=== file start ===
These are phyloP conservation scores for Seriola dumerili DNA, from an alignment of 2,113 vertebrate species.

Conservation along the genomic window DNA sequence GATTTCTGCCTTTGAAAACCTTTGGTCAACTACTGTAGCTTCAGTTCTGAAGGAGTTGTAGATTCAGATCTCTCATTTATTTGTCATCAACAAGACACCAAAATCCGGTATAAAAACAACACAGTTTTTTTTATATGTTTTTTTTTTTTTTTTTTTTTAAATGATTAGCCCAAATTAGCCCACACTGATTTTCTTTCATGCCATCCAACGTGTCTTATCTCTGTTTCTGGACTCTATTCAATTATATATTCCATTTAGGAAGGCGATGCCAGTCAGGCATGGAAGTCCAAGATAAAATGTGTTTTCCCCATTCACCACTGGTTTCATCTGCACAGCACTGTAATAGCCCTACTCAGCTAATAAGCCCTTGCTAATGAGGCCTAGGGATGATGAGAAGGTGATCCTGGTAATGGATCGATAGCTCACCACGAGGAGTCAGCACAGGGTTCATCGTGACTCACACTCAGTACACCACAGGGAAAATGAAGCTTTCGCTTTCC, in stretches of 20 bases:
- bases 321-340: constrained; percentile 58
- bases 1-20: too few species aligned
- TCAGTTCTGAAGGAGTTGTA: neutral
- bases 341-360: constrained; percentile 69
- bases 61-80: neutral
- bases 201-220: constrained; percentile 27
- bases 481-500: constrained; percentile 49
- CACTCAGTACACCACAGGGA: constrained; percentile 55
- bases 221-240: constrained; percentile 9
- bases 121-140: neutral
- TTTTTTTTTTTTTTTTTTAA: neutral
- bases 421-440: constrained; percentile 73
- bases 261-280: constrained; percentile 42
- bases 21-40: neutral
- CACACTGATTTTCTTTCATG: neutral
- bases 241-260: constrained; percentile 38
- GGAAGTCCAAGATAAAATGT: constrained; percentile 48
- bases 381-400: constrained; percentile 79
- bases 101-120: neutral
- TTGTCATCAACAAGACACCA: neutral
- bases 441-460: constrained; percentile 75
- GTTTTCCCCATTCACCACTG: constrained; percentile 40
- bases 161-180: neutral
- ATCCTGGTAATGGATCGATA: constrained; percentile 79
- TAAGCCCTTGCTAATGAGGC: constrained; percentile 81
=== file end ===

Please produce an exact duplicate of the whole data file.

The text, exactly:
These are phyloP conservation scores for Seriola dumerili DNA, from an alignment of 2,113 vertebrate species.

Conservation along the genomic window DNA sequence GATTTCTGCCTTTGAAAACCTTTGGTCAACTACTGTAGCTTCAGTTCTGAAGGAGTTGTAGATTCAGATCTCTCATTTATTTGTCATCAACAAGACACCAAAATCCGGTATAAAAACAACACAGTTTTTTTTATATGTTTTTTTTTTTTTTTTTTTTTAAATGATTAGCCCAAATTAGCCCACACTGATTTTCTTTCATGCCATCCAACGTGTCTTATCTCTGTTTCTGGACTCTATTCAATTATATATTCCATTTAGGAAGGCGATGCCAGTCAGGCATGGAAGTCCAAGATAAAATGTGTTTTCCCCATTCACCACTGGTTTCATCTGCACAGCACTGTAATAGCCCTACTCAGCTAATAAGCCCTTGCTAATGAGGCCTAGGGATGATGAGAAGGTGATCCTGGTAATGGATCGATAGCTCACCACGAGGAGTCAGCACAGGGTTCATCGTGACTCACACTCAGTACACCACAGGGAAAATGAAGCTTTCGCTTTCC, in stretches of 20 bases:
- bases 321-340: constrained; percentile 58
- bases 1-20: too few species aligned
- TCAGTTCTGAAGGAGTTGTA: neutral
- bases 341-360: constrained; percentile 69
- bases 61-80: neutral
- bases 201-220: constrained; percentile 27
- bases 481-500: constrained; percentile 49
- CACTCAGTACACCACAGGGA: constrained; percentile 55
- bases 221-240: constrained; percentile 9
- bases 121-140: neutral
- TTTTTTTTTTTTTTTTTTAA: neutral
- bases 421-440: constrained; percentile 73
- bases 261-280: constrained; percentile 42
- bases 21-40: neutral
- CACACTGATTTTCTTTCATG: neutral
- bases 241-260: constrained; percentile 38
- GGAAGTCCAAGATAAAATGT: constrained; percentile 48
- bases 381-400: constrained; percentile 79
- bases 101-120: neutral
- TTGTCATCAACAAGACACCA: neutral
- bases 441-460: constrained; percentile 75
- GTTTTCCCCATTCACCACTG: constrained; percentile 40
- bases 161-180: neutral
- ATCCTGGTAATGGATCGATA: constrained; percentile 79
- TAAGCCCTTGCTAATGAGGC: constrained; percentile 81